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Research Methods & Reporting

Prognosis and prognostic research: application and impact of prognostic models in clinical practice

BMJ 2009; 338 doi: https://doi.org/10.1136/bmj.b606 (Published 04 June 2009) Cite this as: BMJ 2009;338:b606
  1. Karel G M Moons, professor of clinical epidemiology1,
  2. Douglas G Altman, professor of statistics in medicine2,
  3. Yvonne Vergouwe, assistant professor of clinical epidemiology1,
  4. Patrick Royston, senior statistician3
  1. 1Julius Centre for Health Sciences and Primary Care, University Medical Centre Utrecht, Utrecht, Netherlands
  2. 2Centre for Statistics in Medicine, University of Oxford, Oxford OX2 6UD
  3. 3MRC Clinical Trials Unit, London NW1 2DA
  1. Correspondence to: K G M Moons k.g.m.moons{at}umcutrecht.nl
  • Accepted 6 October 2008

An accurate prognostic model is of no benefit if it is not generalisable or doesn’t change behaviour. In the last article in their series Karel Moons and colleagues discuss how to determine the practical value of models

Prognostic models are developed to be applied in new patients, who may come from different centres, countries, or times. Hence, new patients are commonly referred to as different from but similar to the patients used to develop the models.1 2 3 4 But what exactly does this mean? When can a new patient population be considered similar (enough) to the development population to justify validation and eventually application of a model? We have already considered the design, development, and validation of prognostic research and models.5 6 7 In the final article of our series, we discuss common limitations to the application and generalisation of prognostic models and what evidence beyond validation is needed before practitioners can confidently apply a model to their patients. These issues also apply to prediction models with a diagnostic outcome (presence of a disease).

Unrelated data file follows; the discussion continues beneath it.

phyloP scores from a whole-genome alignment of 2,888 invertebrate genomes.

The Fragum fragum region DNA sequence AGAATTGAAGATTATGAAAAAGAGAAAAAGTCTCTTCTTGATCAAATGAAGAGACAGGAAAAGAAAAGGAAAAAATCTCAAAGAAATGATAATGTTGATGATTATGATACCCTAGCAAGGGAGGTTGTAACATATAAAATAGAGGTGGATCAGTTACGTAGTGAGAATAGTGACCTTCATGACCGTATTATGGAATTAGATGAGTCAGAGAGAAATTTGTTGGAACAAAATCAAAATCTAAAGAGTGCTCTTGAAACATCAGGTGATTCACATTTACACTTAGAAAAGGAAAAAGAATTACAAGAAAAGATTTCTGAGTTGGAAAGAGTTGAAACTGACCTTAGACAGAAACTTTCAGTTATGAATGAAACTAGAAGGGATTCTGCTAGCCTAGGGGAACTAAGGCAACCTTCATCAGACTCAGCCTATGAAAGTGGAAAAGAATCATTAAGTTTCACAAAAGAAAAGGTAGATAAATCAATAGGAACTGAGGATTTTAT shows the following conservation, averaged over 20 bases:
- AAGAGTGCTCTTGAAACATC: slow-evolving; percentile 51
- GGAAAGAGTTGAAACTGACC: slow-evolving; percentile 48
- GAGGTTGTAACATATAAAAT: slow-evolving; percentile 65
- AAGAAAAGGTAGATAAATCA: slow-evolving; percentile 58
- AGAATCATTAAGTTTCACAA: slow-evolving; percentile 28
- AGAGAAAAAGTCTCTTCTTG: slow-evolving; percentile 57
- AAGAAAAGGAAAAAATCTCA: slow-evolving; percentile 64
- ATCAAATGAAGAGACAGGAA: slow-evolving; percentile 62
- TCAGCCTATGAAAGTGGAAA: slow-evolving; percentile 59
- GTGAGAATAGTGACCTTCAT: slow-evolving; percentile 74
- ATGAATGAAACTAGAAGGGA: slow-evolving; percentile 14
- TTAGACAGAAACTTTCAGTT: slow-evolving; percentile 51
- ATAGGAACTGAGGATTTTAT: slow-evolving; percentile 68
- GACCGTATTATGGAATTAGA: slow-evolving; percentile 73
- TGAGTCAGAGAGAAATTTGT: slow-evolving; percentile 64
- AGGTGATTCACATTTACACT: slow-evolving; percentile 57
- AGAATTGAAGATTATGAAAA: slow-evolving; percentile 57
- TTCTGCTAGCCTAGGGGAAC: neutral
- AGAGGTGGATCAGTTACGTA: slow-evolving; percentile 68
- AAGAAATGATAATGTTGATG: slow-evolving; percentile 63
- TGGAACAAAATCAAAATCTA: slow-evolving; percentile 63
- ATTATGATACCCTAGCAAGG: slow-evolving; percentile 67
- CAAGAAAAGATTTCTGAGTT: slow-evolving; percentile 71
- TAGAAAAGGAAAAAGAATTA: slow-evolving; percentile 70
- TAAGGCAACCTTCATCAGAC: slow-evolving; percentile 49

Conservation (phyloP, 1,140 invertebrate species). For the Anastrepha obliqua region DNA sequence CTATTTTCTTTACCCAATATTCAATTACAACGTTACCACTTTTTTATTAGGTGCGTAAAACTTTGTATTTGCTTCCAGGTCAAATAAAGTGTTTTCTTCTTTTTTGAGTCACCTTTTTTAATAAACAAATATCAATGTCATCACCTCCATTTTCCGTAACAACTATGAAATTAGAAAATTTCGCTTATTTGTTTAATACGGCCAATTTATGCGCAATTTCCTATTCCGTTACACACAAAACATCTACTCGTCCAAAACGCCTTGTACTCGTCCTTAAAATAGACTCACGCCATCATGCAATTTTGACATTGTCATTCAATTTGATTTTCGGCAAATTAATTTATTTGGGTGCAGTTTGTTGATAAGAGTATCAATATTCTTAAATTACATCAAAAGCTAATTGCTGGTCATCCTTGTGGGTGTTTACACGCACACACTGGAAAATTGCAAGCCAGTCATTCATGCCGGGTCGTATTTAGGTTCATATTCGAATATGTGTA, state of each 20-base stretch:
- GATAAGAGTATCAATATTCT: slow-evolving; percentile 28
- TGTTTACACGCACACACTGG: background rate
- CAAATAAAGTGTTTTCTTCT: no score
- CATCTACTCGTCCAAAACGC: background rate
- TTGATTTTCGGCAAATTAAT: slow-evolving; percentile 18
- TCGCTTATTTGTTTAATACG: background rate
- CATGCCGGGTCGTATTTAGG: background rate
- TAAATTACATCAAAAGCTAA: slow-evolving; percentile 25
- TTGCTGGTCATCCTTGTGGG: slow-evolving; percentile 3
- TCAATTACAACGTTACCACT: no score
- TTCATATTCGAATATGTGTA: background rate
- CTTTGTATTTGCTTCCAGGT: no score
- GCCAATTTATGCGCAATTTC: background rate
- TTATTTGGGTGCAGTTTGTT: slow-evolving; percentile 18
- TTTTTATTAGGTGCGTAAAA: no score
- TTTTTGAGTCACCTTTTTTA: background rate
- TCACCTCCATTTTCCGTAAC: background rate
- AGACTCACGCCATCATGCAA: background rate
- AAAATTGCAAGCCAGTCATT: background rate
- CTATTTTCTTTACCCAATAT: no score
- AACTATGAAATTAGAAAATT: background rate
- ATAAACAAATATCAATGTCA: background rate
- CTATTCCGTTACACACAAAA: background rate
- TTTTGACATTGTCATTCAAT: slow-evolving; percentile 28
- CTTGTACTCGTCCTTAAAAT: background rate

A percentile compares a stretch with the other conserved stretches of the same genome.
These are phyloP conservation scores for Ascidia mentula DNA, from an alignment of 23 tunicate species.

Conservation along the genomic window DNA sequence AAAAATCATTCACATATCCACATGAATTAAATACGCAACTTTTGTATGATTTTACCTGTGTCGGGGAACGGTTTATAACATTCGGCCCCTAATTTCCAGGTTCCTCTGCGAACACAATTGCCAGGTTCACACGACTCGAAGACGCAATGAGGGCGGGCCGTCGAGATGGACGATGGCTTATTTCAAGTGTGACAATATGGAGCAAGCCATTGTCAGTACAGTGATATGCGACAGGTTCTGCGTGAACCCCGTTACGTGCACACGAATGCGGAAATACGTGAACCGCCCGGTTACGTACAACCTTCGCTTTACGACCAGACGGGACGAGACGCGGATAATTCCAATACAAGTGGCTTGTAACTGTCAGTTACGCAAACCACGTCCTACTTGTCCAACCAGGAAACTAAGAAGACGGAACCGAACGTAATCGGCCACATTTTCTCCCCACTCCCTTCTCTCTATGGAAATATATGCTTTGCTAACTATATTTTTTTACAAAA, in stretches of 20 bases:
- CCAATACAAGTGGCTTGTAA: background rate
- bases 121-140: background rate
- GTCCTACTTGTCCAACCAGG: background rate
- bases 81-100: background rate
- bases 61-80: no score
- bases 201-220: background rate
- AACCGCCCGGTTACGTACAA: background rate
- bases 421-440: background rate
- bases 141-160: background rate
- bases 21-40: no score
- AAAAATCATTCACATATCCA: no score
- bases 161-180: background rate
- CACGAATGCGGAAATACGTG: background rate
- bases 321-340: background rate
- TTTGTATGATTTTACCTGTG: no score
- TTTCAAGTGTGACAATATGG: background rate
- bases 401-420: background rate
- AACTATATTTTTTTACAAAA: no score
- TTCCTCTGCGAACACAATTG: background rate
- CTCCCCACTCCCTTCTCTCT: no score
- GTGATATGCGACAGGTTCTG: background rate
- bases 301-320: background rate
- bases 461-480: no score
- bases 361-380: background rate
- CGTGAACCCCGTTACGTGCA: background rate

Summary points

  • Prognostic models generalise best to populations that have similar ranges of predictor values to those in the development population

  • When a prognostic model performs less well in a new population, using the new data to modify the model should first be considered rather than directly developing a new model

  • Application of prognostic models requires unambiguous definitions of predictors and outcomes and reproducible measurements using methods available in clinical practice

  • Impact studies quantify the effect of using a prognostic model on physicians’ behaviour, patient outcome, or cost effectiveness of care compared with usual care without the model

  • Impact studies require different design, outcome, analysis, and reporting from validation studies

Limitations to application

Extrapolation versus validation

Most prediction models are developed in secondary care, and it is common to want to …

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